Do we really understand BLOCKCHAINS and BITCOINS ?
Conventional recordings of data in multiple ledgers are slow and inefficient which can be altered retroactively and are often unverifiable. The same data may be recorded differently by various agencies, such as banks, customers, regulators or auditors. Block-Chain (BC) technology employs shared ledgers or computer blocks where the same information as high volume of transactions and operational instructions, can be stored in an immutable form. These are simultaneously available to all stakeholders, who may/may not be known to one another.
Storage may be private or public, depending upon the consensus among the participants. Data visibility is determined by the extent of permissions, granted by the users to those concerned, at an appropriate level of accessibility. Unauthorized persons are thus denied access to personal information by incorporating what is called a smart contract. These decentralized blocks hold valid transactions that are encoded and form chains. Block-Chains are thus chains of authentic computer blocks shared as transparent public distributed ledgers.
These chains keep growing when more blocks of additional transactions, are added. Each block is linked to the next by a hash, a digital fingerprint or unique identifier of 26 -35 letters and numbers, beginning with 1 or 3. It prevents any subsequent insertion or alteration. Chains record only user addresses and provide a time–stamped validation to each transaction. No intermediary third-party assurance or single administrator is required between the users. Absence of a centralized repository minimizes the chances of any fraud.
Originally the Block-Chains technology was developed by Nakamoto in 2008 for secure transactions and storage of a unique new type of cryptocurrency. Though BC technology is a useful platform for this currency, known as Bitcoin, the two are not the same. Blockchains find applications now in many fields such as recording of medical data, educational progress, supply chains, friction-free business, trade agreements, government land-records and transportation procedures, besides banking. The World Economic Forum (WEF) had predicted recently that by 2025, more than 10% of the global GDP would be handled by Blockchains technology. In addition to Bitcoin, some more virtual currencies, such as Altocoin, Ether, Coinsquare and Dash, have also been developed now.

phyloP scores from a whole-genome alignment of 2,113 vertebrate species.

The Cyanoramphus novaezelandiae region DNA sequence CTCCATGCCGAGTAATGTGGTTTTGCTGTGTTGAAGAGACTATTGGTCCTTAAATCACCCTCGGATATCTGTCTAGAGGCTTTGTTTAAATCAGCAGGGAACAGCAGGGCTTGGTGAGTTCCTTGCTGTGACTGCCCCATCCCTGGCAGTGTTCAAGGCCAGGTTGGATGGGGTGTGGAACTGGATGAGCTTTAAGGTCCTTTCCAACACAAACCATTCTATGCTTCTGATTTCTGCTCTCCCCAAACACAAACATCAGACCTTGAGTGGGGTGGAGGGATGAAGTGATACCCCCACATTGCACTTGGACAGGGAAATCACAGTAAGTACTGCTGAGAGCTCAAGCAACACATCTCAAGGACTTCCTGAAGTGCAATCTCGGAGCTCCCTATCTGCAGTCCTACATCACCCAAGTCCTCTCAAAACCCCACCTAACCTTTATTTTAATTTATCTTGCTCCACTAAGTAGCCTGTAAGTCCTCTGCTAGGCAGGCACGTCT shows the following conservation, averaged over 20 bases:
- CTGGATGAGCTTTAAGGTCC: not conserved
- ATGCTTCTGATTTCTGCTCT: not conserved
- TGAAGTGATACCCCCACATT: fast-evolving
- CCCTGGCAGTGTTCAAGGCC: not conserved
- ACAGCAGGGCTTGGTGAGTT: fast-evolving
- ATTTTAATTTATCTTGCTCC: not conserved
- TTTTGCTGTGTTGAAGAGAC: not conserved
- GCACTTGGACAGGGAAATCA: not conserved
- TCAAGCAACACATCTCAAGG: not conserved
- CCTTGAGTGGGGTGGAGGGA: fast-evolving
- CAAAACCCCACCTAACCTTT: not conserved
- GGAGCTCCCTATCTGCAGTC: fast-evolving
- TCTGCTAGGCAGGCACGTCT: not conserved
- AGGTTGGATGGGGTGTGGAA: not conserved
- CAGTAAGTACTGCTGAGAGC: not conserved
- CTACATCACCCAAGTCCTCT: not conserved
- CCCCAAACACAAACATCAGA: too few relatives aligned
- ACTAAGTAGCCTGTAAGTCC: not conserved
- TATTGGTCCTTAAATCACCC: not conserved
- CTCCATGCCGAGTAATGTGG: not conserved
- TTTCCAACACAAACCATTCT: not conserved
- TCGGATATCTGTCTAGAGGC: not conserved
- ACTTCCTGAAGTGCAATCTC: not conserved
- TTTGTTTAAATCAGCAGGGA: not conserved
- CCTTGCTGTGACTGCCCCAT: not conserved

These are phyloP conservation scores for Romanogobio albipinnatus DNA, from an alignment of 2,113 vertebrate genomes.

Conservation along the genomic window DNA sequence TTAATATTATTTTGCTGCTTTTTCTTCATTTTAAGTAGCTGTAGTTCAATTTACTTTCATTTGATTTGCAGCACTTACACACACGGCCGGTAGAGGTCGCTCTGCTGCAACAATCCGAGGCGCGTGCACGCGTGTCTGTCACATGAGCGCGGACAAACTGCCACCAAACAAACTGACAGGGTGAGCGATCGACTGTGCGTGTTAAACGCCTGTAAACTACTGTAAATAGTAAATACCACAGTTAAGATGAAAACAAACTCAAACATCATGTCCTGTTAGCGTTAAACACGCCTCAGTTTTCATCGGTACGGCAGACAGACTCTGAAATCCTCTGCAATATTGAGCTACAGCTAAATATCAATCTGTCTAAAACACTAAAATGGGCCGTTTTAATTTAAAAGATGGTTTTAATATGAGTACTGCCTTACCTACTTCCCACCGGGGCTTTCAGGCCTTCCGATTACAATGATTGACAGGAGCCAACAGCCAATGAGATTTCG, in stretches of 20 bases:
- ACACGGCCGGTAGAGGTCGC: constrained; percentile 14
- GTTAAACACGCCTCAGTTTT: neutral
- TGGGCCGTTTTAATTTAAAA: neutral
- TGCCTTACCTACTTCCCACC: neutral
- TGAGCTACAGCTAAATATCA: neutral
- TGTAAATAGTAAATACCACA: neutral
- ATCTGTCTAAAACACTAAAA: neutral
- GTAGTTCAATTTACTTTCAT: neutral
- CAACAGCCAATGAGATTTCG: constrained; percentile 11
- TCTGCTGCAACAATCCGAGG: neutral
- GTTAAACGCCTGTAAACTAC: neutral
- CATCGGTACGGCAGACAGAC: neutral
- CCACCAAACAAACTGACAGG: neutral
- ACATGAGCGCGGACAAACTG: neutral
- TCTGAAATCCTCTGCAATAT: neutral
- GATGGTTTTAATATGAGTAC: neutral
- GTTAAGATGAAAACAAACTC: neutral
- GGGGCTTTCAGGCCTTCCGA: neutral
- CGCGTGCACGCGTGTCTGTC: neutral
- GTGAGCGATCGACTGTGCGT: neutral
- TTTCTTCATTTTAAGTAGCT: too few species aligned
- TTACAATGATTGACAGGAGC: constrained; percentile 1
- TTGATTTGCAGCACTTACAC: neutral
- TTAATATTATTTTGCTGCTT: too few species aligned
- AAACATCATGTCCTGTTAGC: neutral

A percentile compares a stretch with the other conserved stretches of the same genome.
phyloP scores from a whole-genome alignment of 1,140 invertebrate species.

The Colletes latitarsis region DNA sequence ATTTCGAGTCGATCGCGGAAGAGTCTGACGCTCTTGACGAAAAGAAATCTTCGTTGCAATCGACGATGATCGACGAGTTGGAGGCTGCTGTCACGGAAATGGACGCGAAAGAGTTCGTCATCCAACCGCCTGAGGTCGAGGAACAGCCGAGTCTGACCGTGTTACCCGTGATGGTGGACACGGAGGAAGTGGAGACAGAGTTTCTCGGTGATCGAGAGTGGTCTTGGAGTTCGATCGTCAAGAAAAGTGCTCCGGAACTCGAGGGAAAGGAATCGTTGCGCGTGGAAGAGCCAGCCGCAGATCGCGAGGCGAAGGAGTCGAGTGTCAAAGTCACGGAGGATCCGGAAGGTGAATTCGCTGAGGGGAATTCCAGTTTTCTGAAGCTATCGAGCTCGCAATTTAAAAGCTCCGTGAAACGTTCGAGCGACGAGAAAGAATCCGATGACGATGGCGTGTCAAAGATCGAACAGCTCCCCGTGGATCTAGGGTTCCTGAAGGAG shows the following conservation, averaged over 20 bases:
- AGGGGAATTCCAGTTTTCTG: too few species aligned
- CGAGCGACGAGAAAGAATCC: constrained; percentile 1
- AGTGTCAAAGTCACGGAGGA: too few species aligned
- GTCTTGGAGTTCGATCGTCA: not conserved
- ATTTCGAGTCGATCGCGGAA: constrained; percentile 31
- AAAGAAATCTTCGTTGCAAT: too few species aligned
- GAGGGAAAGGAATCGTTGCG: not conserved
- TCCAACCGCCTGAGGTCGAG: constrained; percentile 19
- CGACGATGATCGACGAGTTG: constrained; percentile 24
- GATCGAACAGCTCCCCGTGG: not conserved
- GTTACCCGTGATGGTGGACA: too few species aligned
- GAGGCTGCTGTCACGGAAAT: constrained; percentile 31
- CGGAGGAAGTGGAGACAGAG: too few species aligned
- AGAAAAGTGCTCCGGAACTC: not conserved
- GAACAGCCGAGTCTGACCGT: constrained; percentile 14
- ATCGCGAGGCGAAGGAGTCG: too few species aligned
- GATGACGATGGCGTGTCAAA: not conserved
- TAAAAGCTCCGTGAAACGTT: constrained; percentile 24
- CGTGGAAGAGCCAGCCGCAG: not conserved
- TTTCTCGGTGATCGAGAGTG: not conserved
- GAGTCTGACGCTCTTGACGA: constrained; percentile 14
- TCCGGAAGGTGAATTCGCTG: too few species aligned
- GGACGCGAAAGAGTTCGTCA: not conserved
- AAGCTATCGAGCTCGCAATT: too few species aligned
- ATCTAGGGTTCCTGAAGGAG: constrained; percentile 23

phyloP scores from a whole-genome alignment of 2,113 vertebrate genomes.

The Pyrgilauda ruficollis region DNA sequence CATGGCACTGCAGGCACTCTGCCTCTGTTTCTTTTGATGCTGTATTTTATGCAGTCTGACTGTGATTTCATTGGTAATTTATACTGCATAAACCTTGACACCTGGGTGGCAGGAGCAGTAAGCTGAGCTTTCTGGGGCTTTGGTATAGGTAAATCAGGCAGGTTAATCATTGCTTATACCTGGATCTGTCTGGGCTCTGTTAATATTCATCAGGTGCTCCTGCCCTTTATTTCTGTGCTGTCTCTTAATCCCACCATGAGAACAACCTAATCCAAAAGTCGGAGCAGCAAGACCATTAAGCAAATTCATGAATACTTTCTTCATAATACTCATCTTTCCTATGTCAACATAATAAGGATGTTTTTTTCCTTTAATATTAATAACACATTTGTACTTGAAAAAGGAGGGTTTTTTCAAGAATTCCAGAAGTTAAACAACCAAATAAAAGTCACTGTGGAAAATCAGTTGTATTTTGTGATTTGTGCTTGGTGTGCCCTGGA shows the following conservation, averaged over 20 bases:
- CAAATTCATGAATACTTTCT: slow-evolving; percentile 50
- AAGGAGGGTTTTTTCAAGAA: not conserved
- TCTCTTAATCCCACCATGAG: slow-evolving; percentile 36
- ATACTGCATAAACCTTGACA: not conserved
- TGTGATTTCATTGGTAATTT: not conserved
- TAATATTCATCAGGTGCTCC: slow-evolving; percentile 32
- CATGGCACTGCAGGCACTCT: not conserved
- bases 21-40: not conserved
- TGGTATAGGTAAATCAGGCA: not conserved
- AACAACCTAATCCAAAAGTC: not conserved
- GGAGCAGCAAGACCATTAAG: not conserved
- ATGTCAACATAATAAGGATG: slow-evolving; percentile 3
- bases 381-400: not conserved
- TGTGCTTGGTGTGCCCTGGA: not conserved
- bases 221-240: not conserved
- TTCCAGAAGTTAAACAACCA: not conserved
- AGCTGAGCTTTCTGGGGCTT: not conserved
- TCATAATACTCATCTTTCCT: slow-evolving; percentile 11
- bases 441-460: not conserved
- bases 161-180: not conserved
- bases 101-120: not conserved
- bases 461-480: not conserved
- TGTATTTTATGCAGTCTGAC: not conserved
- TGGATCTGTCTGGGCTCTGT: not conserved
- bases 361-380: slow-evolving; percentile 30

Transactions are the global transfer of value of money between bit-coins that get safely included in the block-chains and also for wealth generation (called bitcoin mining). The process is somewhat similar to the working of emails. The main difference is that bitcoin addresses can be used only once and have two parts; a common private key or password and a public key or variable ID number. One can generate more addresses by changing the public component, when more transactions are to be carried out directly. An address can be disclosed to a trusted person who wants to make or receive a payment. Since no social security number or personal information such as bank account number is required, the anonymity of all users and the privacy of their transactions are assured.